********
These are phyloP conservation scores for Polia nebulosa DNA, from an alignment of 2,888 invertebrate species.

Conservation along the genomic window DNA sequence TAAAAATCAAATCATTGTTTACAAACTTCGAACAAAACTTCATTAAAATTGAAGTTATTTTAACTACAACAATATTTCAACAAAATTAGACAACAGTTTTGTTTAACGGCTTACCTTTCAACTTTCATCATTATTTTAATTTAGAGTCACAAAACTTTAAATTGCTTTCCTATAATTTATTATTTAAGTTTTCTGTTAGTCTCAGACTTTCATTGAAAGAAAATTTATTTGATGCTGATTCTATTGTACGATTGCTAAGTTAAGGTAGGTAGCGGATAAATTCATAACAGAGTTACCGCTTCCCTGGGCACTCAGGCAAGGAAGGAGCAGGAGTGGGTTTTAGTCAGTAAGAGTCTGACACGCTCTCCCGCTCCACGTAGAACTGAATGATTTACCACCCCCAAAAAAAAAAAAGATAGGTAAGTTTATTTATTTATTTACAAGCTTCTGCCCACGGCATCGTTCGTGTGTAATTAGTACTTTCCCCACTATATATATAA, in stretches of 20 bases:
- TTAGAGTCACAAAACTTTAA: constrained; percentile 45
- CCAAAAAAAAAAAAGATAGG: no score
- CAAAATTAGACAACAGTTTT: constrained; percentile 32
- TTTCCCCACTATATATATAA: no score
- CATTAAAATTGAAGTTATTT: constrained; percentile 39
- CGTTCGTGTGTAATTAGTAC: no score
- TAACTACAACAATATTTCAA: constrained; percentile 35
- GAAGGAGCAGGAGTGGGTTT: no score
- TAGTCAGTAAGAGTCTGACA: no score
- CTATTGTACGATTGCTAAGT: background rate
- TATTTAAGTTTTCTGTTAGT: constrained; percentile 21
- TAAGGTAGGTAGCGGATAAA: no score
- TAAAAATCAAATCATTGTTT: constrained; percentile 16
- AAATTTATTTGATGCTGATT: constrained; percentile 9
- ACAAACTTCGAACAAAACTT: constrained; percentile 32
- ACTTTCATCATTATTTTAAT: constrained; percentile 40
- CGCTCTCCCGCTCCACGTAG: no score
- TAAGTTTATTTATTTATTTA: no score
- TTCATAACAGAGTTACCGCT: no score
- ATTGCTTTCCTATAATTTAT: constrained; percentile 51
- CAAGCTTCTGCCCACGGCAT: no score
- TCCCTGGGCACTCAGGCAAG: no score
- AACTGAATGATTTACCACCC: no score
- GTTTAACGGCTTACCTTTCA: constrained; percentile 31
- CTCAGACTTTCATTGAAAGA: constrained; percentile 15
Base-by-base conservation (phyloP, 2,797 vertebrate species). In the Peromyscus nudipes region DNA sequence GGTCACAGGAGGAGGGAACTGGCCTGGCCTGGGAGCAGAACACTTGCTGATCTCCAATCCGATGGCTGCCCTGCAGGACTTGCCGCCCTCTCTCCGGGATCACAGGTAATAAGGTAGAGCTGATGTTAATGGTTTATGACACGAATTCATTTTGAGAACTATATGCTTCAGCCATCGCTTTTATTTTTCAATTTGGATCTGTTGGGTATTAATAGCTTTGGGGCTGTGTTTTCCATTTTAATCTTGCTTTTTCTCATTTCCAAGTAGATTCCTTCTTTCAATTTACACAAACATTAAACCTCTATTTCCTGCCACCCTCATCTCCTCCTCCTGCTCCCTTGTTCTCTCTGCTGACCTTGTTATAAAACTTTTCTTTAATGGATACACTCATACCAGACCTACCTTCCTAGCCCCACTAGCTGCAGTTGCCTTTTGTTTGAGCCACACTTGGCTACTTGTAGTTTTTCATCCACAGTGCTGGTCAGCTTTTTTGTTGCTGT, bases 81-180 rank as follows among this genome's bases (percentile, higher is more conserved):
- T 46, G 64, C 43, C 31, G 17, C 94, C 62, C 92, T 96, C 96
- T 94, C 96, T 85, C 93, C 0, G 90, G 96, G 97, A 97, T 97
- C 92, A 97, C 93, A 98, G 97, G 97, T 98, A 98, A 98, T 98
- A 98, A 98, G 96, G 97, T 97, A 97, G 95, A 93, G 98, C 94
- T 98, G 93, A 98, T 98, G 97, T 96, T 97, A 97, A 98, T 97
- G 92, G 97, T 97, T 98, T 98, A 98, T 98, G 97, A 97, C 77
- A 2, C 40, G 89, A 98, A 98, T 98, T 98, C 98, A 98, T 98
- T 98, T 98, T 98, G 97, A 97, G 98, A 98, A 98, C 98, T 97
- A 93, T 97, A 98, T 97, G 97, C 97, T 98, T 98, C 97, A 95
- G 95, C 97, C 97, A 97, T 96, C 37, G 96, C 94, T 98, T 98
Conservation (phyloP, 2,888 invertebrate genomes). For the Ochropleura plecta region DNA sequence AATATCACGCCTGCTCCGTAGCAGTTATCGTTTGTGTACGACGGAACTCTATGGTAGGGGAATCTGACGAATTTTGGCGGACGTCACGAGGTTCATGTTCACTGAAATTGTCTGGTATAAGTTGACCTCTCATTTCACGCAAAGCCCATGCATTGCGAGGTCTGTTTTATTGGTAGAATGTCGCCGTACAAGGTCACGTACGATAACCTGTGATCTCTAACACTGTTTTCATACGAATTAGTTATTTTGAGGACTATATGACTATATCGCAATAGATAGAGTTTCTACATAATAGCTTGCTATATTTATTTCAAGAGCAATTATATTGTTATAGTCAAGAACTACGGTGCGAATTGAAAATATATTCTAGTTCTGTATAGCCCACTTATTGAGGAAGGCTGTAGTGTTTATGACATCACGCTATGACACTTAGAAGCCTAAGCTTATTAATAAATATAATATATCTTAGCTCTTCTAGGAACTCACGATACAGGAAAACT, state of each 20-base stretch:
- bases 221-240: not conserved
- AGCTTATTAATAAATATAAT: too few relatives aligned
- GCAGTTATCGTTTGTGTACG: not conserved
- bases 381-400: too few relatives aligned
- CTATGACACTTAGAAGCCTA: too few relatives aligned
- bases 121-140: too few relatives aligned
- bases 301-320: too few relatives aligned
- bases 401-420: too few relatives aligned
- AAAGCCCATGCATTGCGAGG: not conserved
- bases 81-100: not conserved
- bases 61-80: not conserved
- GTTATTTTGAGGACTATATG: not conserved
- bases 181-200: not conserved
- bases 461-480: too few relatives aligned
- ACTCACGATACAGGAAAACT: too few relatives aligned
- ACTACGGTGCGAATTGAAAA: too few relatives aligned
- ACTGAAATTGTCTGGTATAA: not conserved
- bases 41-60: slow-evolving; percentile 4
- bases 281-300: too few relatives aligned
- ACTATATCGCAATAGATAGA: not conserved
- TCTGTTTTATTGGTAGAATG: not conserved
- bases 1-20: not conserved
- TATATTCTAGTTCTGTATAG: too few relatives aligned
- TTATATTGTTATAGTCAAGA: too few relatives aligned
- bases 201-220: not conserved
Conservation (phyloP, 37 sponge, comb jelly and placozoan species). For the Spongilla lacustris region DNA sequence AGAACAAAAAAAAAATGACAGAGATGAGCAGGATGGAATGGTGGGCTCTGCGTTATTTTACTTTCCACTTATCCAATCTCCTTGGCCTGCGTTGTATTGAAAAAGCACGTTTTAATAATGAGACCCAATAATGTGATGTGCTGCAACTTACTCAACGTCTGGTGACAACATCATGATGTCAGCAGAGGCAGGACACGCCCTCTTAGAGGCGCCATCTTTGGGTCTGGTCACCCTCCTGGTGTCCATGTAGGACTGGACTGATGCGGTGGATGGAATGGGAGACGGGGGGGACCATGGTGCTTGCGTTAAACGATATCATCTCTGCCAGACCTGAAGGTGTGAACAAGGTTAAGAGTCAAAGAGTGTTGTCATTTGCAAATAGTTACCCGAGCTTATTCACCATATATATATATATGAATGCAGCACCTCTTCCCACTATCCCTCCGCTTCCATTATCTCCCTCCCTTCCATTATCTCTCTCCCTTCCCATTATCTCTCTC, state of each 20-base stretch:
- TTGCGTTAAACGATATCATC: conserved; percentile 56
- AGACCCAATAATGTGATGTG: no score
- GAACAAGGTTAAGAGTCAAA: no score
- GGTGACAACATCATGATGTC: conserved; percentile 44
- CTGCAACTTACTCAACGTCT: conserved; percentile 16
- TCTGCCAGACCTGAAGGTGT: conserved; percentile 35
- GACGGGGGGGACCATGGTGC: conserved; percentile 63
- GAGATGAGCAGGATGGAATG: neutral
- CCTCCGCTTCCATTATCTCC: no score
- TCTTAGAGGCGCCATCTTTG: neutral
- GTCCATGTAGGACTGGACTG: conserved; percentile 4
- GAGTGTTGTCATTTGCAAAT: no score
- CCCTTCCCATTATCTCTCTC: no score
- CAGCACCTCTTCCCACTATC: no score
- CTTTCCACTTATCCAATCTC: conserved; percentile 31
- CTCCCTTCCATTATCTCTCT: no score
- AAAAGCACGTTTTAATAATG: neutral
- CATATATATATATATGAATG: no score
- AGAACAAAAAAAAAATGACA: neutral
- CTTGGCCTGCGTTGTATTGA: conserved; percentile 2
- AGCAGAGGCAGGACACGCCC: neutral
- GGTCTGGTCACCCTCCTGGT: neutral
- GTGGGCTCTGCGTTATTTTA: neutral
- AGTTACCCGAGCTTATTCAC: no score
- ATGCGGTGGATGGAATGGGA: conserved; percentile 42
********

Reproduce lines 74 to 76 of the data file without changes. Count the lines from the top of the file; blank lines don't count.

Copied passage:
- CCTCCGCTTCCATTATCTCC: no score
- TCTTAGAGGCGCCATCTTTG: neutral
- GTCCATGTAGGACTGGACTG: conserved; percentile 4